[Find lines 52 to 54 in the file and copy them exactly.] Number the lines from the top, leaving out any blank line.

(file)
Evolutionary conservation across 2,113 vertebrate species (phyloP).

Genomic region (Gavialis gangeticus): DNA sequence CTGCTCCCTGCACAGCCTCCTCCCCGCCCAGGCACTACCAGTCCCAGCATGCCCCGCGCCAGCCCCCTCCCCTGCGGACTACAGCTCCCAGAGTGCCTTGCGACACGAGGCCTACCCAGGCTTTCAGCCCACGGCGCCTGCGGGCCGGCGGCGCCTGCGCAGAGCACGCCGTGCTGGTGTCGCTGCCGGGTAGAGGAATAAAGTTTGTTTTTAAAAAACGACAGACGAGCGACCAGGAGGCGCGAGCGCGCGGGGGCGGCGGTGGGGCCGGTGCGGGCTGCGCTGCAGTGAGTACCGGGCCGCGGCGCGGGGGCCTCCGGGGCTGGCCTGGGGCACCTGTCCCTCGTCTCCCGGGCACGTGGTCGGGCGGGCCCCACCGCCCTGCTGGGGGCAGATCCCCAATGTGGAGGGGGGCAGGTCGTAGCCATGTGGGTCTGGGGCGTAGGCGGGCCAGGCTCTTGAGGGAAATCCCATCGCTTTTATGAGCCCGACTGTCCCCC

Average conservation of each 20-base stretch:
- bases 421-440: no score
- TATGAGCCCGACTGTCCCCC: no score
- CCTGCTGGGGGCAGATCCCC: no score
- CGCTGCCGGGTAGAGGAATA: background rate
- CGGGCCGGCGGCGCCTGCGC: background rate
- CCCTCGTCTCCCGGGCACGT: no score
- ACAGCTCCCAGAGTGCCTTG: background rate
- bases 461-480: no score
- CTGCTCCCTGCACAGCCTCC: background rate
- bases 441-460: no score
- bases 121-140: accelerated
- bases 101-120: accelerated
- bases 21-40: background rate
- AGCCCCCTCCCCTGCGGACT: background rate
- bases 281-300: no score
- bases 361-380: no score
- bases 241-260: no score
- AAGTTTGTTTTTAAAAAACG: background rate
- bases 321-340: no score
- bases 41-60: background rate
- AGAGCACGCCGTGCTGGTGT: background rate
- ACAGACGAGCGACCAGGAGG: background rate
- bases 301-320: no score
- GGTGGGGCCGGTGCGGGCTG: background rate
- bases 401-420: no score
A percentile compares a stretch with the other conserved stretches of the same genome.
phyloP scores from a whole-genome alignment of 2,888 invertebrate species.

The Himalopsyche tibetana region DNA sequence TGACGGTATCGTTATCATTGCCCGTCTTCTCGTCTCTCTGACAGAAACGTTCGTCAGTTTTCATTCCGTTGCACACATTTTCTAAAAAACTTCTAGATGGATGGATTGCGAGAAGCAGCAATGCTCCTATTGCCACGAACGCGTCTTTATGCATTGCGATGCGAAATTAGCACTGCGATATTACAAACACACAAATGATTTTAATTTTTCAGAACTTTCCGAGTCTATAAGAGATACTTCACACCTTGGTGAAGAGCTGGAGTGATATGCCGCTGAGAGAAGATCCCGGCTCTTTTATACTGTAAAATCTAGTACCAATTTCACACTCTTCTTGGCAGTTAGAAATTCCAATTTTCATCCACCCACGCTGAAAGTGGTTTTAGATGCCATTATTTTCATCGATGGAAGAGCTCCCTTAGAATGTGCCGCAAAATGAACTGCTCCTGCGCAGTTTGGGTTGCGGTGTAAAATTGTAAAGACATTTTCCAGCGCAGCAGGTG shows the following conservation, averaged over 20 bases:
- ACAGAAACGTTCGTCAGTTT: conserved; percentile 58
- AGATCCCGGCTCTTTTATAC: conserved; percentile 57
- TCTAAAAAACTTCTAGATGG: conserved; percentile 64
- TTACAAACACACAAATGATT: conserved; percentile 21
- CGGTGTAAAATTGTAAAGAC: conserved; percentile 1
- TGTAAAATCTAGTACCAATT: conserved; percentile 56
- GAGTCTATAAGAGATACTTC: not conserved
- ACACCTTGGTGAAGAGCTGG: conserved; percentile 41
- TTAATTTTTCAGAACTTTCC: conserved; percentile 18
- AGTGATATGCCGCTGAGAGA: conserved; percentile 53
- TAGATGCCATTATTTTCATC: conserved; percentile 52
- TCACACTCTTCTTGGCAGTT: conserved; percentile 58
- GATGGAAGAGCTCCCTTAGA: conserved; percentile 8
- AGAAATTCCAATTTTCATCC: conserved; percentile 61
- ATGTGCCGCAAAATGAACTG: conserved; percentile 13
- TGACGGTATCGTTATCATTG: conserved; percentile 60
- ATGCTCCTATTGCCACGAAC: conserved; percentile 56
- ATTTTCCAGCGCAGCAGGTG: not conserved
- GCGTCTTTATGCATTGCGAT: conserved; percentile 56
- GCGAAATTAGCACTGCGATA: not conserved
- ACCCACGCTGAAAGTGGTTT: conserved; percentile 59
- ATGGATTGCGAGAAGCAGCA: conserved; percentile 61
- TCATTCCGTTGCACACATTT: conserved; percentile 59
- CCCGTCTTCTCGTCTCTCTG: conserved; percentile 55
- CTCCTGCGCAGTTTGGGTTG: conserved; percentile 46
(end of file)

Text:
- ACCCACGCTGAAAGTGGTTT: conserved; percentile 59
- ATGGATTGCGAGAAGCAGCA: conserved; percentile 61
- TCATTCCGTTGCACACATTT: conserved; percentile 59